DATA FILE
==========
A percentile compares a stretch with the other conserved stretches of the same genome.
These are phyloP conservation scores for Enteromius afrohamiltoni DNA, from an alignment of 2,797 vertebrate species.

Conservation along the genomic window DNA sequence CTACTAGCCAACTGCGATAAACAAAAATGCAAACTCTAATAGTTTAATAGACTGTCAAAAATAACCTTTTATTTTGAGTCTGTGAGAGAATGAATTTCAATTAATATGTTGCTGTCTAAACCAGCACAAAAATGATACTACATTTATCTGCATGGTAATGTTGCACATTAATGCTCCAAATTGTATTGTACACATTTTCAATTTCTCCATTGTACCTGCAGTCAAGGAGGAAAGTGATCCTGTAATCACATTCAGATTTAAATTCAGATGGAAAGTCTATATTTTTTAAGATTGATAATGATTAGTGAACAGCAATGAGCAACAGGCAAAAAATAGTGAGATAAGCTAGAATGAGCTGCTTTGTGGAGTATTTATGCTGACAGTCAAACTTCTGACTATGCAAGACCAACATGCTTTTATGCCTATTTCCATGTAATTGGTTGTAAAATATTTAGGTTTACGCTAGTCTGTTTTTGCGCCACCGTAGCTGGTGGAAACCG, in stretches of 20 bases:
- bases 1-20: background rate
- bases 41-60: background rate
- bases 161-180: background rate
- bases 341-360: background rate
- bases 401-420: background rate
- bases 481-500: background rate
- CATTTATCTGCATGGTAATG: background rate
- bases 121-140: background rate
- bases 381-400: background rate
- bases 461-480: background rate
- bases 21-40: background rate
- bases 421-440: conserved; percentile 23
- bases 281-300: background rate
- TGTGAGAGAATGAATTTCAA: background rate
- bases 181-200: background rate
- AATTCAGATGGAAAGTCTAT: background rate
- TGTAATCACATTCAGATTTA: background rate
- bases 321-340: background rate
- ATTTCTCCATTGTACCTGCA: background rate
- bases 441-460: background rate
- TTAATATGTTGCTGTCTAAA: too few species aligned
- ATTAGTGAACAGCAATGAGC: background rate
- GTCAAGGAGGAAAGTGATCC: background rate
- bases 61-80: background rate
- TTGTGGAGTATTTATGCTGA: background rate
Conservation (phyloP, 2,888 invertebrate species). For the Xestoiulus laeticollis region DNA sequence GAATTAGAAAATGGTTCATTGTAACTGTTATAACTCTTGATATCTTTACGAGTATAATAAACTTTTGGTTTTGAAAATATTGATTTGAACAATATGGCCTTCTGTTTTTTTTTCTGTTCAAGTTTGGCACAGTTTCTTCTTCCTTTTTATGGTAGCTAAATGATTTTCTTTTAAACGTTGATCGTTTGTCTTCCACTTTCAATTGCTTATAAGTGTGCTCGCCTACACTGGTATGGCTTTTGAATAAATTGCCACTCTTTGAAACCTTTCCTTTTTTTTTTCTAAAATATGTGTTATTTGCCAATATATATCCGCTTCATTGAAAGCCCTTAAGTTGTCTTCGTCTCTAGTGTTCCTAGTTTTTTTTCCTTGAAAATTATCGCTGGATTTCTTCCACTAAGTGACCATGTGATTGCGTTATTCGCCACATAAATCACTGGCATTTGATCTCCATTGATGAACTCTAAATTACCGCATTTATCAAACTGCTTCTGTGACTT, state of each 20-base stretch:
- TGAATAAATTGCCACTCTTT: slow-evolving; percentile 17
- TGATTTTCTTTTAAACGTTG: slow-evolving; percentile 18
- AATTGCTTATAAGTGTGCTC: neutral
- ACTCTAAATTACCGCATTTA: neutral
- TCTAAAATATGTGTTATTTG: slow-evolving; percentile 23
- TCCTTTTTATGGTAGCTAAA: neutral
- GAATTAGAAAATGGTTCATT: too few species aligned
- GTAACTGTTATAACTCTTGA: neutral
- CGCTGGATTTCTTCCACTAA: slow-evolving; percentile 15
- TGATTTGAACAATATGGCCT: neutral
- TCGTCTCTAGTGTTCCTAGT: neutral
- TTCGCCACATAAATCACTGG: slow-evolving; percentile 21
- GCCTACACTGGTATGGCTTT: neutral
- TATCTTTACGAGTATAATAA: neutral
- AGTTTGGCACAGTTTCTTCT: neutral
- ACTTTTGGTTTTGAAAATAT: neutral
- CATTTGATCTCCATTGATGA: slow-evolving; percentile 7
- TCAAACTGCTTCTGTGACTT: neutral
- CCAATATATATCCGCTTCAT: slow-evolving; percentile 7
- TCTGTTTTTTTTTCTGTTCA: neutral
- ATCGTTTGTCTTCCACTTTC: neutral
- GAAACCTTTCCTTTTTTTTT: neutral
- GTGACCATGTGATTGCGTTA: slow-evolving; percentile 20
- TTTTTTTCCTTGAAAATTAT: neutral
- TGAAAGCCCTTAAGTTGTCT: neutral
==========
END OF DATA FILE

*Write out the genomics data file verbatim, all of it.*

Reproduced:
A percentile compares a stretch with the other conserved stretches of the same genome.
These are phyloP conservation scores for Enteromius afrohamiltoni DNA, from an alignment of 2,797 vertebrate species.

Conservation along the genomic window DNA sequence CTACTAGCCAACTGCGATAAACAAAAATGCAAACTCTAATAGTTTAATAGACTGTCAAAAATAACCTTTTATTTTGAGTCTGTGAGAGAATGAATTTCAATTAATATGTTGCTGTCTAAACCAGCACAAAAATGATACTACATTTATCTGCATGGTAATGTTGCACATTAATGCTCCAAATTGTATTGTACACATTTTCAATTTCTCCATTGTACCTGCAGTCAAGGAGGAAAGTGATCCTGTAATCACATTCAGATTTAAATTCAGATGGAAAGTCTATATTTTTTAAGATTGATAATGATTAGTGAACAGCAATGAGCAACAGGCAAAAAATAGTGAGATAAGCTAGAATGAGCTGCTTTGTGGAGTATTTATGCTGACAGTCAAACTTCTGACTATGCAAGACCAACATGCTTTTATGCCTATTTCCATGTAATTGGTTGTAAAATATTTAGGTTTACGCTAGTCTGTTTTTGCGCCACCGTAGCTGGTGGAAACCG, in stretches of 20 bases:
- bases 1-20: background rate
- bases 41-60: background rate
- bases 161-180: background rate
- bases 341-360: background rate
- bases 401-420: background rate
- bases 481-500: background rate
- CATTTATCTGCATGGTAATG: background rate
- bases 121-140: background rate
- bases 381-400: background rate
- bases 461-480: background rate
- bases 21-40: background rate
- bases 421-440: conserved; percentile 23
- bases 281-300: background rate
- TGTGAGAGAATGAATTTCAA: background rate
- bases 181-200: background rate
- AATTCAGATGGAAAGTCTAT: background rate
- TGTAATCACATTCAGATTTA: background rate
- bases 321-340: background rate
- ATTTCTCCATTGTACCTGCA: background rate
- bases 441-460: background rate
- TTAATATGTTGCTGTCTAAA: too few species aligned
- ATTAGTGAACAGCAATGAGC: background rate
- GTCAAGGAGGAAAGTGATCC: background rate
- bases 61-80: background rate
- TTGTGGAGTATTTATGCTGA: background rate
Conservation (phyloP, 2,888 invertebrate species). For the Xestoiulus laeticollis region DNA sequence GAATTAGAAAATGGTTCATTGTAACTGTTATAACTCTTGATATCTTTACGAGTATAATAAACTTTTGGTTTTGAAAATATTGATTTGAACAATATGGCCTTCTGTTTTTTTTTCTGTTCAAGTTTGGCACAGTTTCTTCTTCCTTTTTATGGTAGCTAAATGATTTTCTTTTAAACGTTGATCGTTTGTCTTCCACTTTCAATTGCTTATAAGTGTGCTCGCCTACACTGGTATGGCTTTTGAATAAATTGCCACTCTTTGAAACCTTTCCTTTTTTTTTTCTAAAATATGTGTTATTTGCCAATATATATCCGCTTCATTGAAAGCCCTTAAGTTGTCTTCGTCTCTAGTGTTCCTAGTTTTTTTTCCTTGAAAATTATCGCTGGATTTCTTCCACTAAGTGACCATGTGATTGCGTTATTCGCCACATAAATCACTGGCATTTGATCTCCATTGATGAACTCTAAATTACCGCATTTATCAAACTGCTTCTGTGACTT, state of each 20-base stretch:
- TGAATAAATTGCCACTCTTT: slow-evolving; percentile 17
- TGATTTTCTTTTAAACGTTG: slow-evolving; percentile 18
- AATTGCTTATAAGTGTGCTC: neutral
- ACTCTAAATTACCGCATTTA: neutral
- TCTAAAATATGTGTTATTTG: slow-evolving; percentile 23
- TCCTTTTTATGGTAGCTAAA: neutral
- GAATTAGAAAATGGTTCATT: too few species aligned
- GTAACTGTTATAACTCTTGA: neutral
- CGCTGGATTTCTTCCACTAA: slow-evolving; percentile 15
- TGATTTGAACAATATGGCCT: neutral
- TCGTCTCTAGTGTTCCTAGT: neutral
- TTCGCCACATAAATCACTGG: slow-evolving; percentile 21
- GCCTACACTGGTATGGCTTT: neutral
- TATCTTTACGAGTATAATAA: neutral
- AGTTTGGCACAGTTTCTTCT: neutral
- ACTTTTGGTTTTGAAAATAT: neutral
- CATTTGATCTCCATTGATGA: slow-evolving; percentile 7
- TCAAACTGCTTCTGTGACTT: neutral
- CCAATATATATCCGCTTCAT: slow-evolving; percentile 7
- TCTGTTTTTTTTTCTGTTCA: neutral
- ATCGTTTGTCTTCCACTTTC: neutral
- GAAACCTTTCCTTTTTTTTT: neutral
- GTGACCATGTGATTGCGTTA: slow-evolving; percentile 20
- TTTTTTTCCTTGAAAATTAT: neutral
- TGAAAGCCCTTAAGTTGTCT: neutral